Compare this to the profound night of upstate New York, where roads are often completely dark except for your fogged-up headlights. Bars and restaurants are almost exclusively entirely closed by 9pm at the latest which still, almost two years later, seems like total lunacy to me. Taking a walk after 10pm and the only light on some blocks of the city at all comes from the televisions by the windows in people's apartments, family feud blue glow.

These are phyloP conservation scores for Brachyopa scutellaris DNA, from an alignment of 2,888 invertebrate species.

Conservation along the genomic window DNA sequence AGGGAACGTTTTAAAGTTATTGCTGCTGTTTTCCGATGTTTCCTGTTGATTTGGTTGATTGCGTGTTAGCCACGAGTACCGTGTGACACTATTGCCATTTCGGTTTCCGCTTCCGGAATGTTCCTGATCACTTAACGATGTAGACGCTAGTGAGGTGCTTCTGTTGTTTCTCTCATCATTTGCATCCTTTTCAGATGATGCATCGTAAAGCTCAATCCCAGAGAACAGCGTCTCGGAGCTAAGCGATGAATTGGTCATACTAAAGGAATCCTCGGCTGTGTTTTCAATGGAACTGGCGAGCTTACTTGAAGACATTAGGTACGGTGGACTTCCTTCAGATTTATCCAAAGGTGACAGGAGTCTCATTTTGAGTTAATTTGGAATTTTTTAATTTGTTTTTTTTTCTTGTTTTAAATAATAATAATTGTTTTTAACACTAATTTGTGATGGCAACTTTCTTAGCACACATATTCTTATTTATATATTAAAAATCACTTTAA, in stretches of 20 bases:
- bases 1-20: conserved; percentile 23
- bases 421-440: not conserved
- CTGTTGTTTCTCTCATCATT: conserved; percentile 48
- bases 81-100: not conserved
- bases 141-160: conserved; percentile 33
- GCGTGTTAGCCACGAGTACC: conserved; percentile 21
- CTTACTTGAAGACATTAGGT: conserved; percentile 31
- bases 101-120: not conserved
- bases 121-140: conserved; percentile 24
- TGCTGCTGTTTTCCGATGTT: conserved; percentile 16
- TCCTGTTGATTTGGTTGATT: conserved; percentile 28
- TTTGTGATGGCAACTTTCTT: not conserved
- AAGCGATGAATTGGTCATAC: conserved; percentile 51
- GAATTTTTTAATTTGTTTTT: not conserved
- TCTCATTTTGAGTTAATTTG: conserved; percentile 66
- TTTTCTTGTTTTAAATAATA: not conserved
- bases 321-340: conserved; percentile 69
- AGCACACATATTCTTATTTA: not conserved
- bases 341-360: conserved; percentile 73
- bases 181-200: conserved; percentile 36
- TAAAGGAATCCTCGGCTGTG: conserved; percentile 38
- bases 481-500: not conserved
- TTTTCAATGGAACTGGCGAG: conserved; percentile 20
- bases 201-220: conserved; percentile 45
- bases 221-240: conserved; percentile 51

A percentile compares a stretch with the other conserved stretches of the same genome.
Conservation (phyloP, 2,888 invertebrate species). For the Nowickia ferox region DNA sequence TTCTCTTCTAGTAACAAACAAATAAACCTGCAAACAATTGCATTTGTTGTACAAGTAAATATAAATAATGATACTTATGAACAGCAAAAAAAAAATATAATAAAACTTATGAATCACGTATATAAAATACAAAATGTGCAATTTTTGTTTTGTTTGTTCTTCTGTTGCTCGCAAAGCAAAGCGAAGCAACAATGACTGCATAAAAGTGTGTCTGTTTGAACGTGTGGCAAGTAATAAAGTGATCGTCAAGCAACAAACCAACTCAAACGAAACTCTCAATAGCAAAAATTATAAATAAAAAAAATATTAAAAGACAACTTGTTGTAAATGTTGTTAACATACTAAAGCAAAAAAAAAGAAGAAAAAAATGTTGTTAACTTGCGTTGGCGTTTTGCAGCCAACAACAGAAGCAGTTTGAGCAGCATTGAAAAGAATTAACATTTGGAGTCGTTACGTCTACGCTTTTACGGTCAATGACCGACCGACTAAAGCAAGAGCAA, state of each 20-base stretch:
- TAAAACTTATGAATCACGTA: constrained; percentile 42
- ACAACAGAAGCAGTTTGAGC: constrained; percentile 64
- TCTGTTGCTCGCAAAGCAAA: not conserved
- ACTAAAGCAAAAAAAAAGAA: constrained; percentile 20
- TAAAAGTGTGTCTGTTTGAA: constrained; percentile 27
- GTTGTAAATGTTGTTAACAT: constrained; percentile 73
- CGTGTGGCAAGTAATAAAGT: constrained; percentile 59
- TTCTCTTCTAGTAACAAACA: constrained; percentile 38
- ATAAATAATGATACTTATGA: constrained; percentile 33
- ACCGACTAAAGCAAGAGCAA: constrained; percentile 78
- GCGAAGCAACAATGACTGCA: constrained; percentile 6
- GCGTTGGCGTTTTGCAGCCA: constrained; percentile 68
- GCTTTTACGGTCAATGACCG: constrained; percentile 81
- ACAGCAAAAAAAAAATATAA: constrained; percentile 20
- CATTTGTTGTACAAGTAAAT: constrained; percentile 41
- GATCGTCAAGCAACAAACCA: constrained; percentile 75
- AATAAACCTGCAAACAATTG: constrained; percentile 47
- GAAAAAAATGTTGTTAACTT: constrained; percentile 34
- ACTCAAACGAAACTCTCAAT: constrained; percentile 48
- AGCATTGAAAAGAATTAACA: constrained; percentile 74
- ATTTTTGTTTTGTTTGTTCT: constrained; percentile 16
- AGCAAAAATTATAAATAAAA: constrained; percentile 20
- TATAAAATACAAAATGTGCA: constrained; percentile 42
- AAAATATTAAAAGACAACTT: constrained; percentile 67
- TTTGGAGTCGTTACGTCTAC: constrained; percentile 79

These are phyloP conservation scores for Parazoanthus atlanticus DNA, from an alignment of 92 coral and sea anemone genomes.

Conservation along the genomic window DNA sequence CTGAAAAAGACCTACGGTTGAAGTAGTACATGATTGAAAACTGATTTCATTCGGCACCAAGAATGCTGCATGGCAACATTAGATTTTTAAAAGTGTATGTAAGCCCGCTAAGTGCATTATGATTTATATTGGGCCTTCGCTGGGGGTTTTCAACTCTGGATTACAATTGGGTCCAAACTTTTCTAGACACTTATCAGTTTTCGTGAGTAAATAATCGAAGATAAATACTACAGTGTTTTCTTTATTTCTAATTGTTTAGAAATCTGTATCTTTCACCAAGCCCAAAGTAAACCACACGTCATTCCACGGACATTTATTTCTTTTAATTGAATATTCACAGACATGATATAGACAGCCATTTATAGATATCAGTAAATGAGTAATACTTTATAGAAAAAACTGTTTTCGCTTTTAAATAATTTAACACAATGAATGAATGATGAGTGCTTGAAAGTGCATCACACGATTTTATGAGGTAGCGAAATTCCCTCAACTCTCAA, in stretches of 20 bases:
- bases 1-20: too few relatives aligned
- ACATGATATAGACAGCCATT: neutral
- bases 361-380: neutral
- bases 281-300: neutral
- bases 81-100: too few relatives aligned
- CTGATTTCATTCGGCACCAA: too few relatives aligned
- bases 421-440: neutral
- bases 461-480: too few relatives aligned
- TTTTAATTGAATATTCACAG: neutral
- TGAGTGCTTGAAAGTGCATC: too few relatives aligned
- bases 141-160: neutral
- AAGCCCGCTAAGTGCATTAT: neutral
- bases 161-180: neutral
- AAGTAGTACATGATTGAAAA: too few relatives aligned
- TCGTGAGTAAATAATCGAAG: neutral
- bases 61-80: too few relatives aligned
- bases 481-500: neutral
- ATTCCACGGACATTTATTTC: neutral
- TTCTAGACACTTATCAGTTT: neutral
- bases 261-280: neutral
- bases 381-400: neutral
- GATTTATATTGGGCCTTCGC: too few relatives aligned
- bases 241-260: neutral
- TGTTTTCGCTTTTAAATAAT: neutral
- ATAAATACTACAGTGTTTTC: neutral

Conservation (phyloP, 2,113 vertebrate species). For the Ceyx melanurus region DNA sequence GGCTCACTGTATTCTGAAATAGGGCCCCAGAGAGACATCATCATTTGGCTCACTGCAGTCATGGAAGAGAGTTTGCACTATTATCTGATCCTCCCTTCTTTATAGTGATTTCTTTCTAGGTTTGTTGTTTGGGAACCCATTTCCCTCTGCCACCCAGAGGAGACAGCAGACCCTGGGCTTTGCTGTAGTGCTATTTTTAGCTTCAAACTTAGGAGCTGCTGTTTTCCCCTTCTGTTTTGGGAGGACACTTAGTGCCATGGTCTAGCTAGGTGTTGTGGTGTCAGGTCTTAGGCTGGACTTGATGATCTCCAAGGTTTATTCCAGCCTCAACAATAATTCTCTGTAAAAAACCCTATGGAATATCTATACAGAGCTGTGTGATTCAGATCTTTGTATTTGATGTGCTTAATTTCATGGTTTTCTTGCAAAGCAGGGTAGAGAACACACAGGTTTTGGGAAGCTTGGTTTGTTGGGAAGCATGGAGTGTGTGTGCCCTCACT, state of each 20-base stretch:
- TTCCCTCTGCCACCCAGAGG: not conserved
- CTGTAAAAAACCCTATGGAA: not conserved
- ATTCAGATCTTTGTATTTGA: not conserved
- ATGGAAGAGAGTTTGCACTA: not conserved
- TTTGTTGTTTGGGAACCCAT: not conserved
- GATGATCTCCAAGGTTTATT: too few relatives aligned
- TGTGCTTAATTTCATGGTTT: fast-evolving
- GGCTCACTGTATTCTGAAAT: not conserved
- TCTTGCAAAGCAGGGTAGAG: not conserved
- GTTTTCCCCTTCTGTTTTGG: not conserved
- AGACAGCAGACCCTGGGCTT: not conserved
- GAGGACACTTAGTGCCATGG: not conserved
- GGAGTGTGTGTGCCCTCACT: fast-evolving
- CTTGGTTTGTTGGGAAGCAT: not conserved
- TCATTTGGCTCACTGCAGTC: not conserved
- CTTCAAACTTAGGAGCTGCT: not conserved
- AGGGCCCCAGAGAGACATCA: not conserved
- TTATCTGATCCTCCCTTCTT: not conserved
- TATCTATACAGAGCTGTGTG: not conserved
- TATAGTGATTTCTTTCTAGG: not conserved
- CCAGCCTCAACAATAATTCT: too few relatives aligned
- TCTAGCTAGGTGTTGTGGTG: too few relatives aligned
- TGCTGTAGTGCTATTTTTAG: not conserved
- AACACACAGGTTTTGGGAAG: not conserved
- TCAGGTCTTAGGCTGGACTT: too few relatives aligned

And this is all simply the literal, lightless fact of life these days. A spiritual darkness curdles the air lately, too - there's a needly whine of anxiety in every conversation I've had of late, a light dash of nihilism to everyone's mood. So much death, both in the high-numbered abstract and the specific instance. I have been to a funeral, I have said goodbye to a sweet old dog I liked a lot, and, most horrifically, when I heard that an acquaintance had unexpectedly passed just before the new year I found all these fake, auto-generated obituaries that seemed to be designed to cash in on the fact that people were trying to make sense of a tragic loss. And then there are cancelled parties and cancelled gigs and an insurmountable mountain of infections, so many people I know sick. A lot of uncertainty, a lot of precarity, a lot of fear - even my favorite coffee shop, the place where I got my little treats that got me through last winter, is closed for the week, an exposure.